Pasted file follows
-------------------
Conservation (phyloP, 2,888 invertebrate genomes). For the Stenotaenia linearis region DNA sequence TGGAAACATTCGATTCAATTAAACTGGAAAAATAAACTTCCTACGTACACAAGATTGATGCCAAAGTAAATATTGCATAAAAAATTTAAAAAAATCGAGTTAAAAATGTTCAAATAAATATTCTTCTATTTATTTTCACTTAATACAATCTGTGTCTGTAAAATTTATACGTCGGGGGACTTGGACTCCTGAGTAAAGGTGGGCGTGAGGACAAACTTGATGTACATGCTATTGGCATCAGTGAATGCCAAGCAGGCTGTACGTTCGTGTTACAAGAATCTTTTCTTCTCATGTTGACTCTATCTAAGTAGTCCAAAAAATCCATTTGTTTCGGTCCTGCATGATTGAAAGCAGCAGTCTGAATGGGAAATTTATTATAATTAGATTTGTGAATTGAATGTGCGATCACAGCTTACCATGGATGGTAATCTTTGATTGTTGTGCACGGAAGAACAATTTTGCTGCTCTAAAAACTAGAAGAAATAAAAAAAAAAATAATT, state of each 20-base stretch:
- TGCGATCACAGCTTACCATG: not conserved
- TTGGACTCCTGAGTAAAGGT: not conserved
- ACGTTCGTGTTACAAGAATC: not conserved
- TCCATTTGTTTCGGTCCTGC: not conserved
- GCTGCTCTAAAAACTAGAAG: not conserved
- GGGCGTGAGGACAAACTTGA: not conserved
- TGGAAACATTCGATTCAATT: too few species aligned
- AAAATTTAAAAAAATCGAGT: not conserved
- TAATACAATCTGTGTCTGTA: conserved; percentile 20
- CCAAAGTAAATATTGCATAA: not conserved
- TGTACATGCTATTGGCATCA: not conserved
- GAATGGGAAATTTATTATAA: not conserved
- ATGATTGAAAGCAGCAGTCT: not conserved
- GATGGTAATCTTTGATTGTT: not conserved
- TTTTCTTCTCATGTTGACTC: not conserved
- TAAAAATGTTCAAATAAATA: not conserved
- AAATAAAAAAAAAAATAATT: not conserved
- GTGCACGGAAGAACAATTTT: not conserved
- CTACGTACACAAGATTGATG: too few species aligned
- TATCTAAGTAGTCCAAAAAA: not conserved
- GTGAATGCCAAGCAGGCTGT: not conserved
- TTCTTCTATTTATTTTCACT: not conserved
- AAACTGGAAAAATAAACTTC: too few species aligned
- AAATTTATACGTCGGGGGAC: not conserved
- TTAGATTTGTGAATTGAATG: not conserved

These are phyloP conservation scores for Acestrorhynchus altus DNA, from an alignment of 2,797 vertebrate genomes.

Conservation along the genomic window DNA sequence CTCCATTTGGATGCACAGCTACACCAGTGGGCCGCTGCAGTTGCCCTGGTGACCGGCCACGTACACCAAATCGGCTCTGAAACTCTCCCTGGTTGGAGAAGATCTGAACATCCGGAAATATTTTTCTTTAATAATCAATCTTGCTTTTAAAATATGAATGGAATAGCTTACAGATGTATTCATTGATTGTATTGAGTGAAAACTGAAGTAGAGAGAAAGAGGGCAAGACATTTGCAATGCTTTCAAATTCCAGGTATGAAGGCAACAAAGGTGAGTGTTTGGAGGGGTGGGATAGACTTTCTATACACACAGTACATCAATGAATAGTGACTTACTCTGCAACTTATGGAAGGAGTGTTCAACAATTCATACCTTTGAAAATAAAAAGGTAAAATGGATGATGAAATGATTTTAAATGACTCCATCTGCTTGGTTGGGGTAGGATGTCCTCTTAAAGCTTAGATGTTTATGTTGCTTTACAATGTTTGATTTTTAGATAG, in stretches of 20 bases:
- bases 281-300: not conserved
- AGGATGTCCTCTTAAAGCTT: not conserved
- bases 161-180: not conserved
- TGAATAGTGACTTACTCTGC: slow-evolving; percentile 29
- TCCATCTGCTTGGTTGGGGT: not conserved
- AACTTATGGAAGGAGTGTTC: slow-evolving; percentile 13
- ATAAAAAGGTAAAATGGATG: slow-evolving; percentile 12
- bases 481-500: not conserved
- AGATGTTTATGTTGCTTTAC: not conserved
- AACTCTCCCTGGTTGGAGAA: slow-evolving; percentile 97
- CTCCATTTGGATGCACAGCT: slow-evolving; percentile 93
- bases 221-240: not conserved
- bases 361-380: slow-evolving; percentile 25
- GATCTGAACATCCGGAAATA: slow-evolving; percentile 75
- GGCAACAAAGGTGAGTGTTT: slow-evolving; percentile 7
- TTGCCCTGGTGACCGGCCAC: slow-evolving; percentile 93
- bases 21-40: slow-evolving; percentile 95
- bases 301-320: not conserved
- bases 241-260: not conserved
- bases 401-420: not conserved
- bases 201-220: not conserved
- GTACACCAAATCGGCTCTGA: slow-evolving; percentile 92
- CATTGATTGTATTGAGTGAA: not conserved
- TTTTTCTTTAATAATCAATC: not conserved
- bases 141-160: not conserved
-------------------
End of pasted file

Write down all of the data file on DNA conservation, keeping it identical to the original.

Conservation (phyloP, 2,888 invertebrate genomes). For the Stenotaenia linearis region DNA sequence TGGAAACATTCGATTCAATTAAACTGGAAAAATAAACTTCCTACGTACACAAGATTGATGCCAAAGTAAATATTGCATAAAAAATTTAAAAAAATCGAGTTAAAAATGTTCAAATAAATATTCTTCTATTTATTTTCACTTAATACAATCTGTGTCTGTAAAATTTATACGTCGGGGGACTTGGACTCCTGAGTAAAGGTGGGCGTGAGGACAAACTTGATGTACATGCTATTGGCATCAGTGAATGCCAAGCAGGCTGTACGTTCGTGTTACAAGAATCTTTTCTTCTCATGTTGACTCTATCTAAGTAGTCCAAAAAATCCATTTGTTTCGGTCCTGCATGATTGAAAGCAGCAGTCTGAATGGGAAATTTATTATAATTAGATTTGTGAATTGAATGTGCGATCACAGCTTACCATGGATGGTAATCTTTGATTGTTGTGCACGGAAGAACAATTTTGCTGCTCTAAAAACTAGAAGAAATAAAAAAAAAAATAATT, state of each 20-base stretch:
- TGCGATCACAGCTTACCATG: not conserved
- TTGGACTCCTGAGTAAAGGT: not conserved
- ACGTTCGTGTTACAAGAATC: not conserved
- TCCATTTGTTTCGGTCCTGC: not conserved
- GCTGCTCTAAAAACTAGAAG: not conserved
- GGGCGTGAGGACAAACTTGA: not conserved
- TGGAAACATTCGATTCAATT: too few species aligned
- AAAATTTAAAAAAATCGAGT: not conserved
- TAATACAATCTGTGTCTGTA: conserved; percentile 20
- CCAAAGTAAATATTGCATAA: not conserved
- TGTACATGCTATTGGCATCA: not conserved
- GAATGGGAAATTTATTATAA: not conserved
- ATGATTGAAAGCAGCAGTCT: not conserved
- GATGGTAATCTTTGATTGTT: not conserved
- TTTTCTTCTCATGTTGACTC: not conserved
- TAAAAATGTTCAAATAAATA: not conserved
- AAATAAAAAAAAAAATAATT: not conserved
- GTGCACGGAAGAACAATTTT: not conserved
- CTACGTACACAAGATTGATG: too few species aligned
- TATCTAAGTAGTCCAAAAAA: not conserved
- GTGAATGCCAAGCAGGCTGT: not conserved
- TTCTTCTATTTATTTTCACT: not conserved
- AAACTGGAAAAATAAACTTC: too few species aligned
- AAATTTATACGTCGGGGGAC: not conserved
- TTAGATTTGTGAATTGAATG: not conserved

These are phyloP conservation scores for Acestrorhynchus altus DNA, from an alignment of 2,797 vertebrate genomes.

Conservation along the genomic window DNA sequence CTCCATTTGGATGCACAGCTACACCAGTGGGCCGCTGCAGTTGCCCTGGTGACCGGCCACGTACACCAAATCGGCTCTGAAACTCTCCCTGGTTGGAGAAGATCTGAACATCCGGAAATATTTTTCTTTAATAATCAATCTTGCTTTTAAAATATGAATGGAATAGCTTACAGATGTATTCATTGATTGTATTGAGTGAAAACTGAAGTAGAGAGAAAGAGGGCAAGACATTTGCAATGCTTTCAAATTCCAGGTATGAAGGCAACAAAGGTGAGTGTTTGGAGGGGTGGGATAGACTTTCTATACACACAGTACATCAATGAATAGTGACTTACTCTGCAACTTATGGAAGGAGTGTTCAACAATTCATACCTTTGAAAATAAAAAGGTAAAATGGATGATGAAATGATTTTAAATGACTCCATCTGCTTGGTTGGGGTAGGATGTCCTCTTAAAGCTTAGATGTTTATGTTGCTTTACAATGTTTGATTTTTAGATAG, in stretches of 20 bases:
- bases 281-300: not conserved
- AGGATGTCCTCTTAAAGCTT: not conserved
- bases 161-180: not conserved
- TGAATAGTGACTTACTCTGC: slow-evolving; percentile 29
- TCCATCTGCTTGGTTGGGGT: not conserved
- AACTTATGGAAGGAGTGTTC: slow-evolving; percentile 13
- ATAAAAAGGTAAAATGGATG: slow-evolving; percentile 12
- bases 481-500: not conserved
- AGATGTTTATGTTGCTTTAC: not conserved
- AACTCTCCCTGGTTGGAGAA: slow-evolving; percentile 97
- CTCCATTTGGATGCACAGCT: slow-evolving; percentile 93
- bases 221-240: not conserved
- bases 361-380: slow-evolving; percentile 25
- GATCTGAACATCCGGAAATA: slow-evolving; percentile 75
- GGCAACAAAGGTGAGTGTTT: slow-evolving; percentile 7
- TTGCCCTGGTGACCGGCCAC: slow-evolving; percentile 93
- bases 21-40: slow-evolving; percentile 95
- bases 301-320: not conserved
- bases 241-260: not conserved
- bases 401-420: not conserved
- bases 201-220: not conserved
- GTACACCAAATCGGCTCTGA: slow-evolving; percentile 92
- CATTGATTGTATTGAGTGAA: not conserved
- TTTTTCTTTAATAATCAATC: not conserved
- bases 141-160: not conserved